Love and Happiness, filling the well.

DSC_0084My creative efforts are paying off in more than just the physical manifestation of cloth piling up and asking to be pieced. Making stuff calms and centers me. It helps me to remain true to myself, and it gives back in numerous and often, immeasurable ways.

Having been diagnosed with cancer, going to doctors appointments, settling into life post-treatment is an interesting endeavor. When I was going through treatment, I used writing Dreaming from the Journal Page as a focus to keep me steady, grounded and open to Melanie as a whole, healthy, well rounded individual. Cancer and its treatment can be all consuming, and I imagine that without a grounding force, it could be quite easy to give yourself over to your diagnosis and start identifying as a patient and survivor. I knew from the start that focusing on myself, my whole self, commiting time and energy to making artwork for the book and to writing it, was going to help me get through the difficult bits and help prevent identifying too closely with being a patient.

I will always be a ‘survivor’, but I find this sort of label to to be just a single facet of a broad and sparkling life. I am also a wife, an artist, cat mom, a woman, a friend, a human being. Life can be overwhelming. The trauma of treatment, worry over recurrence can be debilitating or even just plain distracting. When we say things like, ‘art saves lives’, I can honestly say, yes, this is true. In the last 8 months, I have been actively applying art to my daily regimen of getting used to being flat chested, taking Tamoxifen, getting Zoladex shots, healing my body, mind and spirit.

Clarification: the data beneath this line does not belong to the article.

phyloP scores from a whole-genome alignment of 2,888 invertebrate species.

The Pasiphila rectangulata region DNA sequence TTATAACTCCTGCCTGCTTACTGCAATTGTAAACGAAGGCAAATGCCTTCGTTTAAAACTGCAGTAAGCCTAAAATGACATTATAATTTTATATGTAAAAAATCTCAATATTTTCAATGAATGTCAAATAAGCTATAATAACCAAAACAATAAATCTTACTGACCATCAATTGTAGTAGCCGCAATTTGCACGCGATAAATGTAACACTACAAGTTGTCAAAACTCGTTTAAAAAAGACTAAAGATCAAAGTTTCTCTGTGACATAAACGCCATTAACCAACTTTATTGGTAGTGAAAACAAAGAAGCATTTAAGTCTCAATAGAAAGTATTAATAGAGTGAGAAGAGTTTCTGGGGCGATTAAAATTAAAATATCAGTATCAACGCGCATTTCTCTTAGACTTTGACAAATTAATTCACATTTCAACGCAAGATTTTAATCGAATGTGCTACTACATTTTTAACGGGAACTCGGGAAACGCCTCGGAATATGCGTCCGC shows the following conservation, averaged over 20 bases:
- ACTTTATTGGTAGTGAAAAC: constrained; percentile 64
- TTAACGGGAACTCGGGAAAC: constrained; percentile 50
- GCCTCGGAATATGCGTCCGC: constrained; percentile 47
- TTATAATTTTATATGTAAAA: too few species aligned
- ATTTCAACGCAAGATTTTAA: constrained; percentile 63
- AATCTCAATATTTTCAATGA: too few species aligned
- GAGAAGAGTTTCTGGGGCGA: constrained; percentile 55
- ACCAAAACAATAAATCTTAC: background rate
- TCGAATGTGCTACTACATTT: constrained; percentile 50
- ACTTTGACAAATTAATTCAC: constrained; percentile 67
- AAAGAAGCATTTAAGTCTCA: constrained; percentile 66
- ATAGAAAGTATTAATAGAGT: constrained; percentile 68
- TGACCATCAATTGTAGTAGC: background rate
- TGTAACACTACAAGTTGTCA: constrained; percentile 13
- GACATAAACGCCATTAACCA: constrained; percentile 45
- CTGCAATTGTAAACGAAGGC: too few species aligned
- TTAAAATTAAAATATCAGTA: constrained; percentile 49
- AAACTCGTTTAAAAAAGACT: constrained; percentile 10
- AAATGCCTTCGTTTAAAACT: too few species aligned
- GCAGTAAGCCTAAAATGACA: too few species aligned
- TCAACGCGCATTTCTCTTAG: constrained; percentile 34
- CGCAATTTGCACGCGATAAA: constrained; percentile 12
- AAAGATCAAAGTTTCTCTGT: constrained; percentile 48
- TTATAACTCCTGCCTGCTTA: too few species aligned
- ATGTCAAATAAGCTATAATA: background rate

Printing cloth, steaming and ironing it, sorting through it and seeing the results of my efforts is a serious dose of Self Love. 

IMG_2513Loving what you do and refilling the well of the self is truly important and can do as much good for the body as going to museums. Last week, I went to  The Morgan Library and Museum with my friend Kailey (see photo below) and I did this as a celebration of my birthday.

What you see here is the imprint of an ancient seal. Seeing the minute detail in these seals and knowing a human, at one time, held, carved and used these little pieces of magic is amazing. What you see here is the seal itself, not the carved cylinder that creates the impression (that can been seen as a tiny bit of red at far left, but I did not capture it in photograph).